HP Special Topic: History & Documentation of Old Havana
Pratt Historic Preservation, Urban Placemaking & Management, and Urban & Community Planning students in partnership with CUJAE University and Casa de las Americas, Havana
Centro Habana has been revered for its historic value. It has remained untouched by urban renewal, preserving Spanish, Caribbean, and Moorish influences in its buildings, and maintaining an intact sense of neighborhood. The city is currently undergoing a process of reinvention and regeneration through ‘self-help’ alterations to its historic buildings. Despite this ongoing for the past three decades, Havana has struggled to reconcile the effects of self-help alterations on the city’s legibility and urban fabric. It remains undecided whether self-help construction is diminishing conventional historic value, or is it attributing a new meaning to the city’s historic past?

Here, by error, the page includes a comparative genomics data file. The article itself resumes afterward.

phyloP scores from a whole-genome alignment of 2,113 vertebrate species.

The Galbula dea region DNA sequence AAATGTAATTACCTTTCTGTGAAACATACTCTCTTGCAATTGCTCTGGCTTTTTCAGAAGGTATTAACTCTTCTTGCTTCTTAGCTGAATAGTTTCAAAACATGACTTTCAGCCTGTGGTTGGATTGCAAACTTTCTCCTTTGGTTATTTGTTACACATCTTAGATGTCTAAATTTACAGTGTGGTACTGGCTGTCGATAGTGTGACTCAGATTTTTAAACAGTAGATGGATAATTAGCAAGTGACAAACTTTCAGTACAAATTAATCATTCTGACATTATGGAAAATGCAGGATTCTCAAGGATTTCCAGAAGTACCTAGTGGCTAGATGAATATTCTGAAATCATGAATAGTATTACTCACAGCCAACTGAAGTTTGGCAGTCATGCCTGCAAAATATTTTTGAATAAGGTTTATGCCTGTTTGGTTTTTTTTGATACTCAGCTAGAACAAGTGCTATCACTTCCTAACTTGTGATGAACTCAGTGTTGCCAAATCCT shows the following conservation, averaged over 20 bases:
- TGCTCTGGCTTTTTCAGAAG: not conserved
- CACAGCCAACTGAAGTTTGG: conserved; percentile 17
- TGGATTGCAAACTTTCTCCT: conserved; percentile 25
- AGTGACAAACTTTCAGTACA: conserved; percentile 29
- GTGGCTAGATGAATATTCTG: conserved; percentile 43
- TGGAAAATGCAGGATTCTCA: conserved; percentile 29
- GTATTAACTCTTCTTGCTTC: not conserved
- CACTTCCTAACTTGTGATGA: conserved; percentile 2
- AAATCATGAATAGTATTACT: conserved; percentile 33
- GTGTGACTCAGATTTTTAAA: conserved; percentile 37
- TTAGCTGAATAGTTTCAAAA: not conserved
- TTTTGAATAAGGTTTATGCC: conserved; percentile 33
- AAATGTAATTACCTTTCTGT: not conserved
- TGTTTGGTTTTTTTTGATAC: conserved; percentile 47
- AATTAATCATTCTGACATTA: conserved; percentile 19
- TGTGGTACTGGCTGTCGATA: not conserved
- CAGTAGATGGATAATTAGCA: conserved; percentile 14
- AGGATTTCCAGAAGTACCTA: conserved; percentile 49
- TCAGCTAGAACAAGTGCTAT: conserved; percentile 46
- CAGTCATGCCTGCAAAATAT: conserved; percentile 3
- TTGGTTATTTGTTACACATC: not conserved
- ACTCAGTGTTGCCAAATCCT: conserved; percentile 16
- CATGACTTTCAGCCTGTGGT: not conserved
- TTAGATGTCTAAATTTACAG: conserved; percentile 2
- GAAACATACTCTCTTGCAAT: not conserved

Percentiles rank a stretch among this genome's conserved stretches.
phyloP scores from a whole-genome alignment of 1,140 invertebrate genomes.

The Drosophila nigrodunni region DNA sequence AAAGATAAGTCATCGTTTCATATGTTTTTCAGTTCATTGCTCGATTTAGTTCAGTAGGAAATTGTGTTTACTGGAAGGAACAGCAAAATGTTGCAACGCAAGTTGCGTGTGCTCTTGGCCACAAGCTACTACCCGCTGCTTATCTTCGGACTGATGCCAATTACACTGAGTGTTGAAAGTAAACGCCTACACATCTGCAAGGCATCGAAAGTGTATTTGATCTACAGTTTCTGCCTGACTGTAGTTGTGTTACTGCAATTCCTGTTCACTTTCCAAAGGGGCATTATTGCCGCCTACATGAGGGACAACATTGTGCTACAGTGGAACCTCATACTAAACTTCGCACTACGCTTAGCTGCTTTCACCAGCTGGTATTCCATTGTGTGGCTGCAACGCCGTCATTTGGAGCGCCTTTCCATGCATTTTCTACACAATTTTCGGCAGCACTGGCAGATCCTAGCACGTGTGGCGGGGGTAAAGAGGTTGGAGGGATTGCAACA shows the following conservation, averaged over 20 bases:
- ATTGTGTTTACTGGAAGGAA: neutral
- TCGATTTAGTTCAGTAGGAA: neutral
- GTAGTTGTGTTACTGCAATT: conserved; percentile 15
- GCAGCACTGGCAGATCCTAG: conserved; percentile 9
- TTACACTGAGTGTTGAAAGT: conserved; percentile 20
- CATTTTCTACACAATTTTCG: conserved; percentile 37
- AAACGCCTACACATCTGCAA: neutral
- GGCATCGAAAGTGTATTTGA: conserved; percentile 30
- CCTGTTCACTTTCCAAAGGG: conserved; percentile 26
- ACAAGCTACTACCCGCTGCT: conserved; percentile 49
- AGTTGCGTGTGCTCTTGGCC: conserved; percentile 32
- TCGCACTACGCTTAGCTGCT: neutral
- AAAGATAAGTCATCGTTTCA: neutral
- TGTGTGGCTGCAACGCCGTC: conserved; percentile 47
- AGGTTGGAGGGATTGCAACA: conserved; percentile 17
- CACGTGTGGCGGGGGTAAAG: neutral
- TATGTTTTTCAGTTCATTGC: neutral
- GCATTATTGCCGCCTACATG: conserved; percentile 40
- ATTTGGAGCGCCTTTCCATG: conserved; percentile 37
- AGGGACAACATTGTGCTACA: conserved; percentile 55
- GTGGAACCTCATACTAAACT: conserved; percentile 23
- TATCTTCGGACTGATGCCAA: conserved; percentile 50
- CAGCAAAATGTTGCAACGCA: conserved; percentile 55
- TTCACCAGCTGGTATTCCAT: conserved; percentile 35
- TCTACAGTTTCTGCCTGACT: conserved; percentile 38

To explore these questions, a group of preservationists, placemakers, planners, and Cuban architects set out to document and analyze heritage buildings that have undergone self-help construction in Centro Habana.
Over a seven-week course, the group studied the history of Cuba, the significance of Havana as a colonial port city, and the phenomenon of self-help construction in the context of historic Havana. The process included documenting buildings in a predefined study area in Centro Habana, guided walking tours arranged by Cuban professors, students and professionals working in the city, and many self explorations.
This report offers a review of the concepts, processes, and findings from the course, as well as the remarkable collaboration between Pratt Institute GCPE, CUJAE, and Casa de las Americas. Through their journey of understanding self-help constructions, the team gained insights into the ‘value’ that lies in people’s agency over their city, and formed many new friendships and potential avenues for future collaborations.